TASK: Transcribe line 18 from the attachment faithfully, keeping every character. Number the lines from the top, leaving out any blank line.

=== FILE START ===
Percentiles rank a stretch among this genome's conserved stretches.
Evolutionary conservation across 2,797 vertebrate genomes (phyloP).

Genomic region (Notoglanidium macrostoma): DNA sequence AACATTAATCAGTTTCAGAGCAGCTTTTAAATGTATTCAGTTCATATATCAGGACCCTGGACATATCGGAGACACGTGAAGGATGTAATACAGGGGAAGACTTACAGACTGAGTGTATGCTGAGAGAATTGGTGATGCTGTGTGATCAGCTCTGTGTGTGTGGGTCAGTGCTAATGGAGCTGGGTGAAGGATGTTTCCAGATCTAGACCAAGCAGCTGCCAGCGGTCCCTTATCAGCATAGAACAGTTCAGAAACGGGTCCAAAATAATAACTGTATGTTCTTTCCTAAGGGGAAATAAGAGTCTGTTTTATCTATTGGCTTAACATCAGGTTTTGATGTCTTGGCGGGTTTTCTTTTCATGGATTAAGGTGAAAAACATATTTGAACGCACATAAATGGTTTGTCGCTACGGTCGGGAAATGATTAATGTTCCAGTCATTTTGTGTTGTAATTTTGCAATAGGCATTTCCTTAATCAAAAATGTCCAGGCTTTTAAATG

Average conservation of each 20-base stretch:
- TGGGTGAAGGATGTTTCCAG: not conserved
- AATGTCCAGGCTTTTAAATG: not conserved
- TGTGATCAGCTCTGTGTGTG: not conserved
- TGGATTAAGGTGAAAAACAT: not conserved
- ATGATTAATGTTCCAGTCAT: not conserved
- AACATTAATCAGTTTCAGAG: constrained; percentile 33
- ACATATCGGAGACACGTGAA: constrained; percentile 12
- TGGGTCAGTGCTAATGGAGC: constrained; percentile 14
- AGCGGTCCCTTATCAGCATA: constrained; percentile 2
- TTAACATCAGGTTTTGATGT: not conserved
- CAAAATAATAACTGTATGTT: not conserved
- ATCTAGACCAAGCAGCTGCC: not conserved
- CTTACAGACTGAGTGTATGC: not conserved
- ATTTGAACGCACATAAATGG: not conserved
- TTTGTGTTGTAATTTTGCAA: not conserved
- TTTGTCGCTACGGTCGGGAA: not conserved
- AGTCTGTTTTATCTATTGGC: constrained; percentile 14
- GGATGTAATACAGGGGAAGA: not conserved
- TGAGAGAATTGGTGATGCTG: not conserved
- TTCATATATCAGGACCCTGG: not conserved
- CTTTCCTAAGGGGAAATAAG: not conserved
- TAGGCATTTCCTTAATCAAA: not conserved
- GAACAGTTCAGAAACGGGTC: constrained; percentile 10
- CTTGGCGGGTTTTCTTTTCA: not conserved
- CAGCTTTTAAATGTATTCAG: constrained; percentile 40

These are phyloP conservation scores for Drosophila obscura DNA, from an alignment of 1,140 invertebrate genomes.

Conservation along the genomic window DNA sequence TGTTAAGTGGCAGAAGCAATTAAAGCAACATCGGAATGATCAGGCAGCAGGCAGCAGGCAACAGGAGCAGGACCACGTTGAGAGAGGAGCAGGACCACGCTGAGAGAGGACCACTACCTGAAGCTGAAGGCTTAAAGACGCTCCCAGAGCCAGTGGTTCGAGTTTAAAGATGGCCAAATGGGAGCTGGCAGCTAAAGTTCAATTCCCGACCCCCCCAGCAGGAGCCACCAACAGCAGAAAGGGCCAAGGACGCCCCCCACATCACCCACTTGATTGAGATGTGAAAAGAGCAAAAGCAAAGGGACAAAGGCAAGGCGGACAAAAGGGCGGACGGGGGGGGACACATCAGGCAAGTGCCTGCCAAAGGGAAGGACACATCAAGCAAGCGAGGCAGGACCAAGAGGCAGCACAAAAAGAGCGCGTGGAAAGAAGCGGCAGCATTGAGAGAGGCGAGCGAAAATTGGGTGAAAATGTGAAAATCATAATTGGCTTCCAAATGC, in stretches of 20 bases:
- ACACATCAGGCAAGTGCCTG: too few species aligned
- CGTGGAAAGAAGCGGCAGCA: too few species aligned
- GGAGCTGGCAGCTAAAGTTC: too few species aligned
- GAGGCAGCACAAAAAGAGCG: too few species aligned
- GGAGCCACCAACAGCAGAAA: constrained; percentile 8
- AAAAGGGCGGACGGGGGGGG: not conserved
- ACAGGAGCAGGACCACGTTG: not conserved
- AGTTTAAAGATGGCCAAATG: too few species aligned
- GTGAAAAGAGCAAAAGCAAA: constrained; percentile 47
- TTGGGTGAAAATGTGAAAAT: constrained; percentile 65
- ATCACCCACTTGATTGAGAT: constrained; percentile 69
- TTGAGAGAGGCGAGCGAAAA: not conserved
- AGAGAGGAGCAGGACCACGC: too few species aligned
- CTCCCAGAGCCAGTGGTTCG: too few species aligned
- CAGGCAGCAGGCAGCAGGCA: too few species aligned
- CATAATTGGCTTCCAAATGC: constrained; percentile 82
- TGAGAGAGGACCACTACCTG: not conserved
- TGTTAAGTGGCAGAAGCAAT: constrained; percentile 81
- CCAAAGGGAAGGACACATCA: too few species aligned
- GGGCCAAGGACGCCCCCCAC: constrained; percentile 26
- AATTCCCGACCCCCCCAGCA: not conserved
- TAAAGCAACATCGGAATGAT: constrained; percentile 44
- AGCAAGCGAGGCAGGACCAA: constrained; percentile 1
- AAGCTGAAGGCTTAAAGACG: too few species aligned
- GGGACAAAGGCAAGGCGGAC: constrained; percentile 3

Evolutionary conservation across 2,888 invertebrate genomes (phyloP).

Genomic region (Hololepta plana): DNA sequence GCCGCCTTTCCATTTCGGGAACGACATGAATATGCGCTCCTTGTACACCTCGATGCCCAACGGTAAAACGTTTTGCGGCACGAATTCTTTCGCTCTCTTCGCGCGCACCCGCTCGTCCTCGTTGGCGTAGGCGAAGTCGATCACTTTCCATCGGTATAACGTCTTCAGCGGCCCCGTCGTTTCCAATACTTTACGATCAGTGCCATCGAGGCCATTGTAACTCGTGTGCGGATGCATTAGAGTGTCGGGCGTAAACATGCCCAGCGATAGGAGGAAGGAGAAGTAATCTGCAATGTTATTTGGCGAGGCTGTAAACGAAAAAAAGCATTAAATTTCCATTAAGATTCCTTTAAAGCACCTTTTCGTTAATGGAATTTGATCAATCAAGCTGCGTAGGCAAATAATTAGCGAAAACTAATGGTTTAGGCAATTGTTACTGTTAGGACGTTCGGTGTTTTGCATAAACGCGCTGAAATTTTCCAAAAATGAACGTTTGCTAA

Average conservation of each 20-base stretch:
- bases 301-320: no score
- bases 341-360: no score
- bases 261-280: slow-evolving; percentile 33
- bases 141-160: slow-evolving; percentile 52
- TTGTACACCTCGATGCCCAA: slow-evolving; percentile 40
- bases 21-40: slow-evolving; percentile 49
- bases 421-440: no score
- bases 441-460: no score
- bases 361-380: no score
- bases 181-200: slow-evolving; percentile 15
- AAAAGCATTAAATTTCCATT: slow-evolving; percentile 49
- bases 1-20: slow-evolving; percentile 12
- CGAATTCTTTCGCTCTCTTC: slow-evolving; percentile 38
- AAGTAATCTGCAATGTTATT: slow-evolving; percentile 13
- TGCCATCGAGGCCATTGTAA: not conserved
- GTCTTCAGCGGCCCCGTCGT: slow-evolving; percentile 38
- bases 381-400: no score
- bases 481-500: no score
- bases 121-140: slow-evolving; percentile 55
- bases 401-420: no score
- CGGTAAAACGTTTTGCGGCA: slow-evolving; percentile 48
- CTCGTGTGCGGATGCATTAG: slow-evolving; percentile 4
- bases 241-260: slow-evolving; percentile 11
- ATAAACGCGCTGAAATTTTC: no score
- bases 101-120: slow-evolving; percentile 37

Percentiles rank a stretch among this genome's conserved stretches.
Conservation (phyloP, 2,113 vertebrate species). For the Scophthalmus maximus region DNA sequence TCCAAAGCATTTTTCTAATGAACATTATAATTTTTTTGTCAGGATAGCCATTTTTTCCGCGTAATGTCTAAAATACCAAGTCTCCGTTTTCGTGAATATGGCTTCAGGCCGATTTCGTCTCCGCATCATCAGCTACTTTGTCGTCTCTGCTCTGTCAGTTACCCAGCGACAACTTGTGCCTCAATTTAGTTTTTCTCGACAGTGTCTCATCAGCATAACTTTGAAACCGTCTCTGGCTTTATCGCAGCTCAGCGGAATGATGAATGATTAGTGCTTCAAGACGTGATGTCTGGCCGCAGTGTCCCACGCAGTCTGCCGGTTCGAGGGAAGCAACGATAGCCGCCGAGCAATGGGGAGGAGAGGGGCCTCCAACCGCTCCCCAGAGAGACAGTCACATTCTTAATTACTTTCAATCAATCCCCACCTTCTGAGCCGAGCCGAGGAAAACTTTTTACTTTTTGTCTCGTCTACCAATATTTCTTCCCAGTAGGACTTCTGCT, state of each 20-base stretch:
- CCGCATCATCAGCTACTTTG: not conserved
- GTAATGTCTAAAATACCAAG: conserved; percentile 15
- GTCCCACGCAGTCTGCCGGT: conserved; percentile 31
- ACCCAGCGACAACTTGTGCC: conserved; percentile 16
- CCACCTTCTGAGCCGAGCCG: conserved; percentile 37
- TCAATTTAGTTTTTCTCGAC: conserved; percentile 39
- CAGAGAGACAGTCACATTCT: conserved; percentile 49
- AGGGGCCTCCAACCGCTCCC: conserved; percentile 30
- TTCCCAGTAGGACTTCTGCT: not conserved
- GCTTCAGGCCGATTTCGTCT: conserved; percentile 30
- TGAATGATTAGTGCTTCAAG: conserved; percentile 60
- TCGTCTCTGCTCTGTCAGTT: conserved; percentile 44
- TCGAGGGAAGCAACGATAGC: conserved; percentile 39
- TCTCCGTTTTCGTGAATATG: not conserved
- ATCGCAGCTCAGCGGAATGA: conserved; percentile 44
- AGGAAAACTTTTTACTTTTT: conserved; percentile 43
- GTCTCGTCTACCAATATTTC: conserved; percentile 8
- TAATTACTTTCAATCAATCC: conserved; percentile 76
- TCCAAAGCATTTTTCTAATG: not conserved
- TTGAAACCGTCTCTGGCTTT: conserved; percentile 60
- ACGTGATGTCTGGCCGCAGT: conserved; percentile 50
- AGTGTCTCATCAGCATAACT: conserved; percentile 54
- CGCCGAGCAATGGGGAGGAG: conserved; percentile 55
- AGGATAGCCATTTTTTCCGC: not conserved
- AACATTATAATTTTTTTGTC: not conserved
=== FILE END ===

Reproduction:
- ATTTGAACGCACATAAATGG: not conserved